4.  Female Genital Cutting (FGC): An Introduction. 2003. http://www.fgmnetwork.org/intro/fgmintro.php

5.  Female Genital Mutilation. 2012. http://www.who.int/mediacentre/factsheets/fs241/en/

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milly parkhurst

i would love to have a pet lamb.

One thought on “Female Genital Cutting/Mutilation: A Health and Human Rights Issue”

  1. I don’t know, this is something I really struggle with internally because FGM/C is obviously horrible but how to we effectively stop it without being paternalistic?

    In 2007 I spent a month in Tanzania.  This included an 8 day stay with a Maasai tribe.  A British woman had married into this tribe and part of her work included educating Massai midwifes on the dangers on FGM/C.  She had had some success with the midwives, but this ended up being mostly ineffective because the head guy in charge would just send the women to another midwife who was still willing to do it…which ultimately added more issues.  So what then?  It is  clear that the change needs to be primarily initiated by those of that culture (which is why she was focusing on the midwives), but how do you really make it stick?

    And is it really our place?  I really aim to be accepting of all cultures…. but there are just some things that are just wrong – a violation of one’s rights.  I’ve seen a woman that had her genitals excised give birth and it was awful.  Scar tissue just doesn’t stretch like it needs to for child birth.  And this was in the US, in an OR…so I cannot imagine the complications it produces during child birth elsewhere.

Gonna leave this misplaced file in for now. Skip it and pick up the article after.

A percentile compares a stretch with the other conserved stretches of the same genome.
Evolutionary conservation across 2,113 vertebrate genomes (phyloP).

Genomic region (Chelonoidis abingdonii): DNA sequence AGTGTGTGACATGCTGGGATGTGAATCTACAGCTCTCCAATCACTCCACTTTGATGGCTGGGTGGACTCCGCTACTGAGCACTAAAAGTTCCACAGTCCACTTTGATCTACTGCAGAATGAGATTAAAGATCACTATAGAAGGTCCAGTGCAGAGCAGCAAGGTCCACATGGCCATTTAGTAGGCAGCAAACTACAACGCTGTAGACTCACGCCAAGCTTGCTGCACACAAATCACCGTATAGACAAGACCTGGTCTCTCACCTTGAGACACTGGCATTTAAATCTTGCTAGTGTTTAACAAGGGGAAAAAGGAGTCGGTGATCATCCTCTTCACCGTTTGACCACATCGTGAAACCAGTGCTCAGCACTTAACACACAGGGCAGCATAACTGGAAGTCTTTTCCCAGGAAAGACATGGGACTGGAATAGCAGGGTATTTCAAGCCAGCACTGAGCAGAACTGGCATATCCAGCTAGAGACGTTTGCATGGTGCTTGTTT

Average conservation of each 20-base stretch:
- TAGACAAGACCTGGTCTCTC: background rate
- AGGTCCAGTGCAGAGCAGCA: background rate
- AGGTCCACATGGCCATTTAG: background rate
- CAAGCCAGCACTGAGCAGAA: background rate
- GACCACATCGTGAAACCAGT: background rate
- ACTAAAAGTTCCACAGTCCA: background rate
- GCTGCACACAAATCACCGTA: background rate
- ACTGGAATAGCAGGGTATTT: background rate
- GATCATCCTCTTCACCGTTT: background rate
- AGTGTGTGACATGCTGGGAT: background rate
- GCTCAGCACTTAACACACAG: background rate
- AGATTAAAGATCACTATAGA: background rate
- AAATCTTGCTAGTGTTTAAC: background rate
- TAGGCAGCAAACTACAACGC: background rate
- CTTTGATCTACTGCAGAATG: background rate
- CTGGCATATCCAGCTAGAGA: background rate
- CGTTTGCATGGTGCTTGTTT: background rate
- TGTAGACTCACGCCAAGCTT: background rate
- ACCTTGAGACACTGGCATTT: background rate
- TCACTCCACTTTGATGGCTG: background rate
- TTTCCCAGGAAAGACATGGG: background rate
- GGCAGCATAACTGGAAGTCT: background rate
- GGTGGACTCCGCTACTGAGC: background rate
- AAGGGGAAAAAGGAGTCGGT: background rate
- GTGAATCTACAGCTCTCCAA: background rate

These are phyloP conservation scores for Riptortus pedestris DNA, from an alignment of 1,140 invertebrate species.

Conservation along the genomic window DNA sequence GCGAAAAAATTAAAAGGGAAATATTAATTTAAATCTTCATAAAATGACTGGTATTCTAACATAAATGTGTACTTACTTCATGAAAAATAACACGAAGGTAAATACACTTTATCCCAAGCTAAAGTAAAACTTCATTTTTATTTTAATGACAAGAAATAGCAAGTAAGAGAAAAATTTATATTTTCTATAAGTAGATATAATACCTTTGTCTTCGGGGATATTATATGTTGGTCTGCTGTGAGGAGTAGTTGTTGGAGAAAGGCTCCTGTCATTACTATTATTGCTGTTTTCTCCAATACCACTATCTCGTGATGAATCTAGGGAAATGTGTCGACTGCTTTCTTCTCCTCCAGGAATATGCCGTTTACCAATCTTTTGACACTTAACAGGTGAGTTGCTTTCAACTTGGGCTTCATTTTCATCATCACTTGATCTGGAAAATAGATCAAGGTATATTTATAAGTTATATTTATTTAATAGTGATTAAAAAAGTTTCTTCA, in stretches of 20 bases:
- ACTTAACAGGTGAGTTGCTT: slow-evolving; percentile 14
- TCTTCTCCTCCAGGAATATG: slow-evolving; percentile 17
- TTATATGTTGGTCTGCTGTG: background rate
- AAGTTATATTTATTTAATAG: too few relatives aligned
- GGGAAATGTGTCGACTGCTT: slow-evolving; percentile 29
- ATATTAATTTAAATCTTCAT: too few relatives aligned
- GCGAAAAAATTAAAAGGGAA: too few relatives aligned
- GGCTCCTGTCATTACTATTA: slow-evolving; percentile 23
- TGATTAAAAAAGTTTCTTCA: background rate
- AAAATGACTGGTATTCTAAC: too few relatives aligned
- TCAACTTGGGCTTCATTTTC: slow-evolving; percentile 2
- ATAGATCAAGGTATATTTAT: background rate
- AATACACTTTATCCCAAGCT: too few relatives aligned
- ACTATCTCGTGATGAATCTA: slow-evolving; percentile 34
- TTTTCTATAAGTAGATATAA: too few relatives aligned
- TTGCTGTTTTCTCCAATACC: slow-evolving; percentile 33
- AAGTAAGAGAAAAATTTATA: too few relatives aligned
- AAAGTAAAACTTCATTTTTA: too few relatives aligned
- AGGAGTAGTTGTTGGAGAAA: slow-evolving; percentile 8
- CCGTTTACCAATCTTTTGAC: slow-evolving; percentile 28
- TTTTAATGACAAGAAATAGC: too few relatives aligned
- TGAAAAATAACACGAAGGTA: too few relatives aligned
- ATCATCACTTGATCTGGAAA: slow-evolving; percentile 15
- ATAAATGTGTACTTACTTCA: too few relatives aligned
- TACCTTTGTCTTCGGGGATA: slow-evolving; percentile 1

I don’t want to be paternalistic, but I just can’t accept FGM/C.  For me, the answer is to talk about the specific dangers associated with it rather than how it’s just plain awful.  I could also do without calling it mutilation because that word is condescending and judgement is not going to lead to any effective change.  And lastly, since this practice is so ingrained in so many cultures, I think it’s important to find out what FGM/C means to each culture and find some sort of replacement.  The British woman mentioned this, that the midwives that had the most success in educating their tribe had  suggested other safer traditions.

    As for male circumcision…I honestly don’t know too much about it, but it doesn’t bother me in the same way.  I personally don’t like holding babies down when they’re being circumcised….but yeah, I need to go to bed.  I’m on the verge of making no sense.  I just worked twelve hours and my thoughts are officially jumbled mush.